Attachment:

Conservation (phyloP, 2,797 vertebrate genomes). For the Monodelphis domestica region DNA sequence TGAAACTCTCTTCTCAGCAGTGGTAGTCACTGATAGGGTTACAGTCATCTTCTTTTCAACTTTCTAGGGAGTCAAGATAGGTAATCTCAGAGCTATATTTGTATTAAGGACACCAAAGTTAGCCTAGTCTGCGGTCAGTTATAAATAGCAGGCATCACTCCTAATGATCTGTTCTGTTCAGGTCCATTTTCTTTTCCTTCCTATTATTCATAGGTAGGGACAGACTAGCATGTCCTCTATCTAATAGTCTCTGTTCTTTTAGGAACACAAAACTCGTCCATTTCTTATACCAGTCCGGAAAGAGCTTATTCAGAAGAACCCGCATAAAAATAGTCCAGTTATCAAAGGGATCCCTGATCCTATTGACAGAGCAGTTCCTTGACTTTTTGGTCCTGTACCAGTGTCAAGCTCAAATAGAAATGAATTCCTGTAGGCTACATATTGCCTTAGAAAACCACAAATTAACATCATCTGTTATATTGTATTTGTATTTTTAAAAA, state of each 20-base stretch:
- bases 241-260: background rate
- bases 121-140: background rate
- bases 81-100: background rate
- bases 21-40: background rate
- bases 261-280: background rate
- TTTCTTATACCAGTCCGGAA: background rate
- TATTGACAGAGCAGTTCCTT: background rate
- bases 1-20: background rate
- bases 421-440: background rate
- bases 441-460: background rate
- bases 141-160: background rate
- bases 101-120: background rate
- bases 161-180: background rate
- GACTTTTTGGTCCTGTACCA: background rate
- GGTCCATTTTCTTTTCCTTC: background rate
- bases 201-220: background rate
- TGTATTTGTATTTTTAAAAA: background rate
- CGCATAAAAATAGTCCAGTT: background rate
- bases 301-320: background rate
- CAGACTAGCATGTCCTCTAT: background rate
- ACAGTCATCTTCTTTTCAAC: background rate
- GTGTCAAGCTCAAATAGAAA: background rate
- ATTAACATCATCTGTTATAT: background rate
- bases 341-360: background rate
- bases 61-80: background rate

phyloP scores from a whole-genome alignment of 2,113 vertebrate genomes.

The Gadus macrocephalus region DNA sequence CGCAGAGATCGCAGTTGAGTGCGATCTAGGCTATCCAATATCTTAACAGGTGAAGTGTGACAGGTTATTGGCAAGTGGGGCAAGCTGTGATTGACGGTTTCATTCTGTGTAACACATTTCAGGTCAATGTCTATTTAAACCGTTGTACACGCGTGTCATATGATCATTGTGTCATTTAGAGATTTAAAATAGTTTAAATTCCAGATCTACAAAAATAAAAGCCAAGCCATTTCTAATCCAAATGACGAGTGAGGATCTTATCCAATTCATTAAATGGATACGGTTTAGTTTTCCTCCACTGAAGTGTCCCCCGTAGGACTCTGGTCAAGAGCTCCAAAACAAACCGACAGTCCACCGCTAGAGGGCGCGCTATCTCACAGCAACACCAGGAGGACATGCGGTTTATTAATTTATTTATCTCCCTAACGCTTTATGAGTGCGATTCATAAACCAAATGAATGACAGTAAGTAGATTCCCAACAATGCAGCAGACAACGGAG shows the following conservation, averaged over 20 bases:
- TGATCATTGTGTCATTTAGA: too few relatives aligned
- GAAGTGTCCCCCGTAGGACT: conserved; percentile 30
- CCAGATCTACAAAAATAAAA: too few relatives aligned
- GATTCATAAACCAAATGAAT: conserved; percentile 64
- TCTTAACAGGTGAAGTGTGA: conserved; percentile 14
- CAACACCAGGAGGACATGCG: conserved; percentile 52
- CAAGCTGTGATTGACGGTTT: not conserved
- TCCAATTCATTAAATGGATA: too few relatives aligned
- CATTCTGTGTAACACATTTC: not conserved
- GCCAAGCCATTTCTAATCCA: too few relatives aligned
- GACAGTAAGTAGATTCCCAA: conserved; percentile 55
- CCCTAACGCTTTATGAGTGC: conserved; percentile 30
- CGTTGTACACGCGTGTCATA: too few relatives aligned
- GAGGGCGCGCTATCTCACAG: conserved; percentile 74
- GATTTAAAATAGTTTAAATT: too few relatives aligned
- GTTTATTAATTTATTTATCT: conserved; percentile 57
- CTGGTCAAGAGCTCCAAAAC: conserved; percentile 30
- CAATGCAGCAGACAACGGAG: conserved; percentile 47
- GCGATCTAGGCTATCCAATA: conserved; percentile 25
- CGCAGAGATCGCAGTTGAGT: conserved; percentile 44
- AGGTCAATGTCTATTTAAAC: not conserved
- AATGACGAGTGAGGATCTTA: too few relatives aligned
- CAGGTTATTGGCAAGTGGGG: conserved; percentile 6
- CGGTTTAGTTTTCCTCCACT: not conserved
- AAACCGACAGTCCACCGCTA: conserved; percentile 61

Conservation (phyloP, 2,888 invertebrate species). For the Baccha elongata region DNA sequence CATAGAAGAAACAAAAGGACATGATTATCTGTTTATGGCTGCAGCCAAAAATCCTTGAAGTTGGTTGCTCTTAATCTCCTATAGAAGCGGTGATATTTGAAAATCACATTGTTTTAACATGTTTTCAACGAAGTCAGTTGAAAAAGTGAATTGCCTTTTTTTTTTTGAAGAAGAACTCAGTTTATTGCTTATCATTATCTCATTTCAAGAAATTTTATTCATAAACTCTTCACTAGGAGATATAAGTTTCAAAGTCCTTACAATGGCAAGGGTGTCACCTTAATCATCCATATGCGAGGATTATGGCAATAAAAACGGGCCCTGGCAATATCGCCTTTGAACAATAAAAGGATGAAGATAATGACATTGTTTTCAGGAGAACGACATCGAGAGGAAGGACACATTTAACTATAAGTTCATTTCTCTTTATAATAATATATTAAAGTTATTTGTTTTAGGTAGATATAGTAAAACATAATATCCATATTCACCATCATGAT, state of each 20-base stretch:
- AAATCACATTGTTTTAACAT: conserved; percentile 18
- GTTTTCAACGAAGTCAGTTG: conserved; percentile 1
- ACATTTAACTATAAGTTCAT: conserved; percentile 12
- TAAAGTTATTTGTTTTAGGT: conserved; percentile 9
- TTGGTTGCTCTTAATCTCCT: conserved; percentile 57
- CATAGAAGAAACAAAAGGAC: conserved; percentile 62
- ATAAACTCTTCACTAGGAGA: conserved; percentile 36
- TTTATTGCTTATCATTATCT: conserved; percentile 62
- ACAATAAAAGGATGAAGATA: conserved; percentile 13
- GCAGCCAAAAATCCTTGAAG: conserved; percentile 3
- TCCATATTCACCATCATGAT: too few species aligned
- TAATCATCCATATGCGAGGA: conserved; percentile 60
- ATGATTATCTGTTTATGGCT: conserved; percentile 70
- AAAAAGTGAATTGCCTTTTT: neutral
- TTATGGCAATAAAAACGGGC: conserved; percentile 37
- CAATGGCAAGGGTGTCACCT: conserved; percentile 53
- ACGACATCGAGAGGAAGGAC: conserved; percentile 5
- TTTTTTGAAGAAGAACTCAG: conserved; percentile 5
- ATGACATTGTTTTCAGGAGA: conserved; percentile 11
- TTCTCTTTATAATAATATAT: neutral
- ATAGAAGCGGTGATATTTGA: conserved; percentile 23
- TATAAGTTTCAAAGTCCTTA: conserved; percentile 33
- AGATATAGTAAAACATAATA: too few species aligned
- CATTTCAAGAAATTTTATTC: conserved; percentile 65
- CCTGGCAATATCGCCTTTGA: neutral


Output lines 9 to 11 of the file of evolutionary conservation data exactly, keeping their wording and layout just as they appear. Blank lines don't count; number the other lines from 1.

- bases 1-20: background rate
- bases 421-440: background rate
- bases 441-460: background rate